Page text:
Today’s Wayback Wednesday honors the birthday of Barbara Jordan. Born on February 21, 1936 in Houston’s Fifth Ward, Jordan went on to become the first African-American woman to serve in the Texas Senate, the first woman to represent Texas in the House of Representatives and was nearly nominated to the United States Supreme Court by then-President Bill Clinton before her death in 1996.

Below you can listen to KUT’s award-winning hour-long documentary on Jordan’s life and legacy, “Rediscovering Barbara Jordan,” which was produced in association with Public Radio International. Above, you can view photos from her life and the exhibit at the Capitol honoring her legislative career.

Austin Monitor

From the Austin Monitor:

In a major shift, Decker Lake Golf LLC representatives have proposed a new plan they say would not use reclaimed water to irrigate a PGA-class golf course proposed for Walter E. Long Metropolitan Park.

The company’s vice president, Warren Hayes, told the Water and Wastewater Commission on Wednesday that he and his associates would pump brackish water from the Hosston formation of the Trinity Aquifer, which is not part of the city’s water portfolio.

City Council is scheduled to consider the item at its next regular meeting Feb. 26. The previous Council set that date after postponing the controversial item last year.

Several commissioners expressed at the meeting that they had not previously heard of such a plan, and approached the issue with caution.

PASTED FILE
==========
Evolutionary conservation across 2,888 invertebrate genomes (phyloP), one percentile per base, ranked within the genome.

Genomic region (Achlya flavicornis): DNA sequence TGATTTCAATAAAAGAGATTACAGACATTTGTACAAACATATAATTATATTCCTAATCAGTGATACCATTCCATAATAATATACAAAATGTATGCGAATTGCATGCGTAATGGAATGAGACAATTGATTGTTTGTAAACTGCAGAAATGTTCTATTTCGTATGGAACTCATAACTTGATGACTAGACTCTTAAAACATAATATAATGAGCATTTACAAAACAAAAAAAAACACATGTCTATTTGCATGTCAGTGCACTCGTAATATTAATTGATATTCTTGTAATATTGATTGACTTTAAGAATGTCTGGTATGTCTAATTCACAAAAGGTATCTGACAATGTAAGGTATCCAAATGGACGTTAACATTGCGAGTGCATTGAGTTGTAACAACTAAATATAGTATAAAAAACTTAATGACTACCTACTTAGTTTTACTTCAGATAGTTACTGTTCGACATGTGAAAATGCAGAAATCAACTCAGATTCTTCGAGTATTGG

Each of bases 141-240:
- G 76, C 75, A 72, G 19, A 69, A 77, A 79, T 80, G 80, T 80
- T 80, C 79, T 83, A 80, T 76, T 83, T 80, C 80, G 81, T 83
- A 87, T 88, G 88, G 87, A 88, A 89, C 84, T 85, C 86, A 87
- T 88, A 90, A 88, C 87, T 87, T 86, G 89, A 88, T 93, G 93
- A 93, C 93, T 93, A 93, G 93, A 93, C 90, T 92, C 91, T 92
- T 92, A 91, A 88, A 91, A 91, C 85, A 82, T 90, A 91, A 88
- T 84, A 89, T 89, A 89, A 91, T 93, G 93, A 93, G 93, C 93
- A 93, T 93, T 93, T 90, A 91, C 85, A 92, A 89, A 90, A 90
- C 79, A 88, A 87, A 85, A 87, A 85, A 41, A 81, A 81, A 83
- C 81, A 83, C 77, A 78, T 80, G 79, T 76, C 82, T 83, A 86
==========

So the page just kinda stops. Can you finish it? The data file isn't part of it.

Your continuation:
Jorge Sanhueza-Lyon/KUT News

Monica and Sergio Lejarazu say they were surprised Thursday morning to find their party supply shop on Cesar Chavez, Jumpolin, being demolished.

Filipa Rodrigues/KUT News

Today the Austin City Council will talk about the possibility of implementing a twenty percent homestead property tax exemption. It's something many of the newly elected council members promised on the campaign trail last year.

So, what exactly does a twenty percent homestead exemption mean for homeowners?

Let's look at your property taxes as a whole, as though they were a pie.

Ilana Panich-Linsman/KUT News

Think of a time you’ve talked to an object that can’t talk back. Maybe you’ve yelled at your car when it wouldn’t start, or screamed at the leg of a table after stubbing your toe on it.

While Austinites have always had the option to talk to inanimate objects while walking down the street, now the objects will talk – or rather, text – back.

How Chicken Salad Helped Bring Down a Texas Governor

Feb 11, 2015
Texas State Library